The Paradox of Terrorism in Civil War

  title={The Paradox of Terrorism in Civil War},
  author={Stathis N. Kalyvas},
  journal={The Journal of Ethics},
  • S. Kalyvas
  • Published 1 March 2004
  • Political Science
  • The Journal of Ethics
A great deal of violence in civil wars is informed by the logic of terrorism: violence tends to be used by political actors against civilians in order to shape their political behavior. I focus on indiscriminate violence in the context of civil war: this is a type of violence that selects its victims on the basis of their membership in some group and irrespective of their individual actions. Extensive empirical evidence suggests that indiscriminate violence in civil war is informed by the logic… 

The Ubiquity of Terror: Politically Motivated Killing of Civilians

Abstract Despite ongoing debate, most definitions of terrorism agree that it involves violence against civilians by state or non-state actors intended to send a broader message to an audience well

Choosing Violence in Irregular Wars

Do warring sides in asymmetric conflicts always know what type of violence they use against civilians? This article relies on the case study of an anti-Soviet insurgency in Western Ukraine between

Domestic Terrorism in Democratic States: Understanding and Addressing Minority Grievances

Scholars continue to disagree on the relationship between regime type and political violence, perhaps because the empirical evidence remains contradictory. To date, most studies generally explore the

Civil Wars With or Without an End: Postwar Violence and Civil War Recurrence

This dissertation explores the factors associated with and the mechanisms that produce civil war recurrence. I argue that the variation in the government's use of violence after the war as a means of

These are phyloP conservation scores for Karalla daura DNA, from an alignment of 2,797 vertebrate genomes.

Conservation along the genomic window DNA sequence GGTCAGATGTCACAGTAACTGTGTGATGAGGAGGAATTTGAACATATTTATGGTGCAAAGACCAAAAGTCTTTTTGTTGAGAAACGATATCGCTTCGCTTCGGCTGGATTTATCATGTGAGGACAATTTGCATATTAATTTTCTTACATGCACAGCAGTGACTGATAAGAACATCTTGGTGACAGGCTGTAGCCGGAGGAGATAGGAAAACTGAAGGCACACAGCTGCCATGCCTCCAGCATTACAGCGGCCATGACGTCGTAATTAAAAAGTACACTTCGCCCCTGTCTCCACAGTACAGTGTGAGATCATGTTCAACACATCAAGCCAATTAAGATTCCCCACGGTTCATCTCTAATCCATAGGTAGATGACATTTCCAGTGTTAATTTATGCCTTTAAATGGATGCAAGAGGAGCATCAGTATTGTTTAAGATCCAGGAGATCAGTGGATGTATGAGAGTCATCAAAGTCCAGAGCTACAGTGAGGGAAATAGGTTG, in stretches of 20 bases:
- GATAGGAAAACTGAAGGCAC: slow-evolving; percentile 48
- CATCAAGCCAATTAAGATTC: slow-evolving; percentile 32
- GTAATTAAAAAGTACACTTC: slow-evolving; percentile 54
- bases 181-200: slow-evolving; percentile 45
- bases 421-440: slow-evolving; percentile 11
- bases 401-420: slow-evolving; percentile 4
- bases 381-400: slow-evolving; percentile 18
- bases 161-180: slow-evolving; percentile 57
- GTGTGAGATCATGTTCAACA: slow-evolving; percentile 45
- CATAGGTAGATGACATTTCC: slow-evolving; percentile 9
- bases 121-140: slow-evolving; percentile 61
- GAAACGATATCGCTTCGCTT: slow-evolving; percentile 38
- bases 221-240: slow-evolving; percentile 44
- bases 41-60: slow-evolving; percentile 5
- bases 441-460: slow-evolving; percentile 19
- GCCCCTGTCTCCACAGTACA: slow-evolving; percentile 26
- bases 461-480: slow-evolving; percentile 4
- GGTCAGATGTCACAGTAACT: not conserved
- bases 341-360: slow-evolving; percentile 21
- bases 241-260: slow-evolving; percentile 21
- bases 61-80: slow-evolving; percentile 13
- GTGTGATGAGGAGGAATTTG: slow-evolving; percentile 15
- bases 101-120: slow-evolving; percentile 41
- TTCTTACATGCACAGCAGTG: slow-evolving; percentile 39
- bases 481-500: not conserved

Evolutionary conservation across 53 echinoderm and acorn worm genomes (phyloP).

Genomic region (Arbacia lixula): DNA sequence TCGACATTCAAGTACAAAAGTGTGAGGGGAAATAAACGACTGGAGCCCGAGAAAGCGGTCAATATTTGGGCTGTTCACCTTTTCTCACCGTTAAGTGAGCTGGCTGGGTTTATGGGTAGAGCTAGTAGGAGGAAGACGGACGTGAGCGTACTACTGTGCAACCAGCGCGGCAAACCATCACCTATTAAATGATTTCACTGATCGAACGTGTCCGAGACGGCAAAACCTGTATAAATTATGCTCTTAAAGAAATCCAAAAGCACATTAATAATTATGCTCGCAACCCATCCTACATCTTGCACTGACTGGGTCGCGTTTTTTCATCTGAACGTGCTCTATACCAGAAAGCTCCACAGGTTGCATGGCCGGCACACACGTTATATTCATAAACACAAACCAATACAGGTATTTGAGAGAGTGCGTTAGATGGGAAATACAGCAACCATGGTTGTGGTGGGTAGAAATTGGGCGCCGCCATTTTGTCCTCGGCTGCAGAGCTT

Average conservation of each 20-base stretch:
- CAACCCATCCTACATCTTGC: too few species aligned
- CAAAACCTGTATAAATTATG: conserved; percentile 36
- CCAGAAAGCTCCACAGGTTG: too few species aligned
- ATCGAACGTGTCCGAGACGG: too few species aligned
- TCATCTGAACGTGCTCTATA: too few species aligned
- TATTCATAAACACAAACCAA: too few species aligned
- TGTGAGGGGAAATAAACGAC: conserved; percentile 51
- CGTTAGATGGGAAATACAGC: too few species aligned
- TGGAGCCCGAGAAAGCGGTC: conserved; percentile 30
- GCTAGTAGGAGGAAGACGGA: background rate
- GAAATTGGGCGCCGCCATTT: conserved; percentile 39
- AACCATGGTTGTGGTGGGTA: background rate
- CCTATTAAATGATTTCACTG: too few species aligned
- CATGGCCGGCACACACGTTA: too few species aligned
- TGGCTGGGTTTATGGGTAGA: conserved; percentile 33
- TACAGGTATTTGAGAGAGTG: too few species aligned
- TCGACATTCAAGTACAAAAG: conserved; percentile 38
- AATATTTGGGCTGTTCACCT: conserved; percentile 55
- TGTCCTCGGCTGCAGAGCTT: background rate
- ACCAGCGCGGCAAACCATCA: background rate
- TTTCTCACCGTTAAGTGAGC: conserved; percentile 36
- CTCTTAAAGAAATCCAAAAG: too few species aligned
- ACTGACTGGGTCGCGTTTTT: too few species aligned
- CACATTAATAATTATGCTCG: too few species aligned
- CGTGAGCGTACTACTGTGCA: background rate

Civilians as Pawns in the Game of Civil War

Introduction In every armed conflict civilians suffer from the consequences of the war in various ways, but in many conflicts civilians are also the deliberate targets of violence. Considering the

Does counterinsurgency fuel civil war? Peru and Syria compared

This article analyses the conflict-fuelling effects of counterinsurgency on civil war in Peru (1980–1995) and Syria (2011–2012). Despite different escalation onsets, in both cases the state's

Violence against Non-combatants and Participation Choices in Civil Wars Towards a Prospect-Theoretical Framework

Why do some individuals join armed groups in civil wars while others remain civilian bystanders? Why are civilians willing to rebel at all, given the costs and risks associated with the life of a

Civil War Mediation and Rebel Use of Violence Against Civilians

Violence against civilians is portrayed as an antecedent of civil war, a cause, or both. Civil war creates opportune environments for planning and carrying out these acts that in turn can have

Terrorism, Spoiling, and the Resolution of Civil Wars

Civil war combatants use terrorism frequently, yet we understand little about terrorism’s effects on war resolution. It is assumed that the primary combatants to a war hold a veto over resolution,

‘The Full Weight of the State’: The Logic of Random State-Sanctioned Violence

The literature on political violence has advanced some hypotheses concerning the forms and the causes of state-sanctioned violence and terror: why some governments make more widespread use of